My ex-wife has become much more comfortable with things, but it's taken several years. She still is not what I would say is "supportive", but she also is not condemning, if that makes sense. In a sense, she has taken the fact that I am gay as a means to let herself off the hook for any mistakes she made in our marriage. People who are divorced generally have a "story" to tell about their prior marriage, and this one is a very easy story to tell about your marriage: "my husband was gay". So I think in a sense she is thankful for that. She and I tend to avoid talking about "gay issues", because we disagree about them. We do have an otherwise very friendly and supportive relationship, but we disagree about gay issues and probably always will. I consider it a victory to have a good relationship, and I have a much better relationship with my ex-wife than many straight divorced men do with theirs.
Ultimately you can only deal with the situation you have, and you have to make your decisions based on the specific situation and details.
01-30-2007, 09:46 AM
Sure I think about the grass on the other side and how I'd love to be in the arms of Mr. Right. But honestly, it scares the shit out of me too.
Are these questions really so hard to answer? Nobody wants to tell me how to live my life, but is divorce really such a terrible thing? Does it mean the end of life as we know it? Can goodness come from it? Are you divorced and now happily partnered with someone of the same sex? I've met several men who are just in that place. One of them said that his ex-wife actually thanked him for divorcing her. Now she knows what it's like to be truly loved by a man. WOW! Where are the women like that? Like Lyla White? Is it possible for my wife to ever have that sort of attitude?
Thanks to everyone for replying. I love you!!! Steve
At the risk of being corrected for identifying my social location (I feel it is required, however, to respond honestly), I am divorced and remarried - twice, in fact, but I am not gay.
That being said, the anguish you are feeling is perhaps compounded by being gay, but is not because you are gay. This may be your compelling reason for considering divorce, but most people have a compelling reason. In the broader sense, I hear the same questions and concerns that any person contends with in your position, even though, in the specific, your circumstances are unique to you.
Is divorce such a terrible thing? Divorce can be hideous - divorce can be wonderful. It can cripple both partners for years - it can free both partners to find real meaning and joy in their lives - it can free one while crippling the other. To say divorce is terrible is to ignore the fact that so many lives have been vastly improved by it - physically, emotionally and spiritually. The opposite is also true.
Divorce is not the issue - life is. When life is joyless, deformed, heavily conflicted, or without love that nurtures and allows both people to flourish, marriage can be a "terrible" thing. Rarely, when one person is miserable, is the other satisfied. Generally, the other just doesn't have to deal with their immediate fears and demons - they can continue live in some kind of self-delusionary bubble. If true love exists at all, and one partner is miserable, the other seeks to alleviate the conditions that cause misery - whatever that solution looks like.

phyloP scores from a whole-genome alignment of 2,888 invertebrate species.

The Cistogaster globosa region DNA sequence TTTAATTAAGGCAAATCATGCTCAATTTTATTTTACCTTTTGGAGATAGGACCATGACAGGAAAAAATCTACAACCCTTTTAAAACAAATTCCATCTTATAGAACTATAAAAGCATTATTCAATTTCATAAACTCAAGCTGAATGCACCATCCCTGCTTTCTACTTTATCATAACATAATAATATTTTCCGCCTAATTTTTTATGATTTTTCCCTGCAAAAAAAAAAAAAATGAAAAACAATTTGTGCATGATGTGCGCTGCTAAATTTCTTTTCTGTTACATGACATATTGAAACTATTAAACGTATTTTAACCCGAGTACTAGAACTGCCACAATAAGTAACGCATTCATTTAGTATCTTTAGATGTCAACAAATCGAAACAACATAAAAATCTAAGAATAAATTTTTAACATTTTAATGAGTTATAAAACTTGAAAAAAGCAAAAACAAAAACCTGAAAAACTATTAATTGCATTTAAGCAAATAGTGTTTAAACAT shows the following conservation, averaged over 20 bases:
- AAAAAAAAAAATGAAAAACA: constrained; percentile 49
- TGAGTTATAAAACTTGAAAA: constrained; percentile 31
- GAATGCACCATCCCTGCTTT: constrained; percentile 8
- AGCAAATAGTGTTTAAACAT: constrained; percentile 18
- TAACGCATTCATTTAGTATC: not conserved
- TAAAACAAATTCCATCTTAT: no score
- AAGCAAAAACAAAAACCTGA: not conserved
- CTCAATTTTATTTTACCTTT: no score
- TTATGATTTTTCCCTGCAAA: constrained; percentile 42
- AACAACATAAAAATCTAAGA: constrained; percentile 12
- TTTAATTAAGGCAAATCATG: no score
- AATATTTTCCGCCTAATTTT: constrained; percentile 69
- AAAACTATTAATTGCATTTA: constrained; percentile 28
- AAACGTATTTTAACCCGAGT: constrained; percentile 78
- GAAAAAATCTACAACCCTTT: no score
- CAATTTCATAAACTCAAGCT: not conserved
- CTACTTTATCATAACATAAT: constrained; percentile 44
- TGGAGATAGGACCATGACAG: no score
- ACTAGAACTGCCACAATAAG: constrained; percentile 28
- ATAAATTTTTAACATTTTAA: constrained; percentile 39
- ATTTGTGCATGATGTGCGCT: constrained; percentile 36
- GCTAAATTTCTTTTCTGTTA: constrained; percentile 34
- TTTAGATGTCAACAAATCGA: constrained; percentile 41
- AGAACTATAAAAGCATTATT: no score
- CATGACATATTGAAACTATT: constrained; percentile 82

Does it mean the end of life as we know it? Yes, but that may not be such a bad thing depending on the circumstances. Etymologically, divorce means "to turn away from" (from latin divertere). Oddly enough, the Biblical concept of repent means exactly the same thing. The question really is, "How is life as we know it? Is this life?"
Can goodness come from it? Depends on the above. The answers range from YES to MAYBE to NO, or visa versa depending on your perspective. Just as with marriage, it will be what both partners put into it. Just as one person cannot make a marriage good, neither can one person make a divorce good. When two people are involved in anything, one does not have the power or responsibility to ensure the others results.
Are you divorced and now happily partnered with someone of the same sex? No! But I am divorced and remarried to a wonderful woman with whom I share a blessed life. I was not miserable in my previous marriage - the choice was my ex-wife's. I was, however, adept at ignoring the obviousness of the stunting nature of the relationship and chose to ignore it - to live in my self-delusionary bubble and refusing to see the misery my ex-wife suffered. I can now look back and see the shrivelled thing I called life because I chose to be ignorant. My ex-wife's need for a divorce freed me to seek change in my life that has resulted in a closer walk with God and humanity, freedom from the rat-race of materialism, and a relationship that is tremendously more fulfilling for me and my wife. It has come with much grief and much joy. In the end, just as for my ex-wife, I have found more meaning and authenticity.
While it sometimes works out that leaving one partner for another creates happiness, it is less, rather than more, common. That "grass is greener" thing is dangerous. The reasons for considering divorce, and the benefits of it if it comes about, have to do with your internal struggles and conflicts, and finding resolution generally isn't wrapped up with finding happiness in another.
In my mind (now that's scary), the covenant of marriage is about love. We promise to love each other as God loves us. Sometimes that love is best lived out together. Sometimes it is best lived out apart - freed from living a life that lacks integrity or authenticity to who God made us. Sometimes that love is best lived out by renegotiating the bonds that bind us together, to find the places and ways in which both people can flourish as God's children.
I think the most important question is, "How is it with your soul." I pray that, however this plays out, you can answer, "It is well. It is well indeed."